Alzheimer’s Society Chief Executive Jeremy Hughes today warned a desperate lack of available homecare and care homes is ‘turning wards into waiting rooms’, after their investigation revealed people with dementia are being delayed up to ten times as long as those without the condition.
There is no cure for dementia, or drugs that can slow its progression, so it’s social care, rather than the NHS, that hundreds of thousands of people with dementia in the UK rely on every day. But with a £2bn social care funding shortfall, there is not enough support for people with dementia.
The investigation, which analysed data from hospital-led audits (1), found that last year people with dementia spent 500,000 extra days in hospital, despite being well enough to go home, at a cost to the NHS of over £170 million. Limited data is collected on dementia care in hospitals, and only two thirds of people with dementia have a diagnosis (2), so this is likely to be a conservative estimate of the true picture.
Prolonged stays in hospital have life-changing consequences for people with dementia – many become too frail to be discharged to their own home, with some sadly dying before they are discharged.
Nurses on the frontline are fearful of the safety of people with dementia while they’re stuck in hospital for lengthy periods. As part of its investigation, Alzheimer’s Society carried out a survey in partnership with the Royal College of Nursing (3) which found 1 in 10 nurses surveyed have seen people with dementia waiting in hospital for over a year.
One of the nurses surveyed described hospital as ‘one of the most confusing and upsetting environments for a patient with dementia’. Another expressed concern that people with dementia ‘are much more likely to harm themselves or others in acute settings where they are not managed appropriately or able to have the attention they deserve to maintain their safety’.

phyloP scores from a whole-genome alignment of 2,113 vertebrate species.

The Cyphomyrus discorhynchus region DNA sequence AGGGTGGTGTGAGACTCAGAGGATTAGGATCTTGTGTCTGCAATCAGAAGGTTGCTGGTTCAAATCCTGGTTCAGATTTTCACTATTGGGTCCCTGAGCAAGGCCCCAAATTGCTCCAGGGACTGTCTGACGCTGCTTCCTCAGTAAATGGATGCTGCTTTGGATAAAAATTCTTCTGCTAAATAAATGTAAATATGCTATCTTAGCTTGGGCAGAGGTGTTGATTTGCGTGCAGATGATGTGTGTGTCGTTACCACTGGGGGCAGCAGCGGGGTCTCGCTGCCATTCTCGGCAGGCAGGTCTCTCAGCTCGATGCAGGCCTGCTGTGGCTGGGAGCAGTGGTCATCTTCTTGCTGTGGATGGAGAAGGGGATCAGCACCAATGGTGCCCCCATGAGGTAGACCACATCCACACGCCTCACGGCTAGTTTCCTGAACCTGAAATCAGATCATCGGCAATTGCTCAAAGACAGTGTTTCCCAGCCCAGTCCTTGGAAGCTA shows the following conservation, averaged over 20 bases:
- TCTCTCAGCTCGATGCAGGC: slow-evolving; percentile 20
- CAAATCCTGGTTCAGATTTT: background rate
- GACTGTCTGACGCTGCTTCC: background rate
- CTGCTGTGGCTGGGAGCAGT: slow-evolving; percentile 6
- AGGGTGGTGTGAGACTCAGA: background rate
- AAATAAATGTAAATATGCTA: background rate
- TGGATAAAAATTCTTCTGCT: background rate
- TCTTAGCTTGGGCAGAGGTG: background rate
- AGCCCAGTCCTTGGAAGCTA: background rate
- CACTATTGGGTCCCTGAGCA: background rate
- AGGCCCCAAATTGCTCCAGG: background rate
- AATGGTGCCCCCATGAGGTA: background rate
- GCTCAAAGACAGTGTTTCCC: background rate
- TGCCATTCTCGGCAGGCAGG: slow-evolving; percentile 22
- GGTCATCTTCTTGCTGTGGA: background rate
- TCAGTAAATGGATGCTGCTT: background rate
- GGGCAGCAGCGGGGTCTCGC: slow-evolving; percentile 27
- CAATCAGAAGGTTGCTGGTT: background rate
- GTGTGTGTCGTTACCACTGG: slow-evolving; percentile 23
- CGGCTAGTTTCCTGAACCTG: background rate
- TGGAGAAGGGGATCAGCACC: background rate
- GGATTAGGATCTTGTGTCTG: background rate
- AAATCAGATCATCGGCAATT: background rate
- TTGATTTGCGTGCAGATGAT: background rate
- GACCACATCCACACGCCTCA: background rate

Jeremy Hughes, Chief Executive at Alzheimer’s Society, said:
‘With such scarce social care funding, wards are being turned into waiting rooms, and safety is being jeopardised.
‘From the woman who spent two months on a bed in a corridor because there were no available care home places, to the man who died after months of waiting left him debilitated by hospital-acquired infections, people with dementia are repeatedly falling victim to a system that cannot meet their needs.
‘One million people will have dementia by 2021, yet local authorities’ social care budgets are woefully inadequate, and no new money has been promised in the budget to cope with increasing demand.
‘Government attention must be focussed on social care, and pounds put behind their promises, to alleviate the pressure on our NHS hospitals, and the suffering of people with dementia on its wards.’
Dawne Garrett, Royal College of Nursing Professional Lead for the Care of Older People and Dementia, said:
‘Nursing staff know better than anyone how often patients with dementia are stranded in hospital when they could be discharged, if only they had more social support. Hospital is not the best place for people living with dementia, where they are at risk of falling or contracting an infection.
‘The College was very concerned to see no extra resources announced for social care in last month’s Budget, and backs Alzheimer’s Society’s call for increased funding for local authorities so that they can give more support to people leaving hospital’.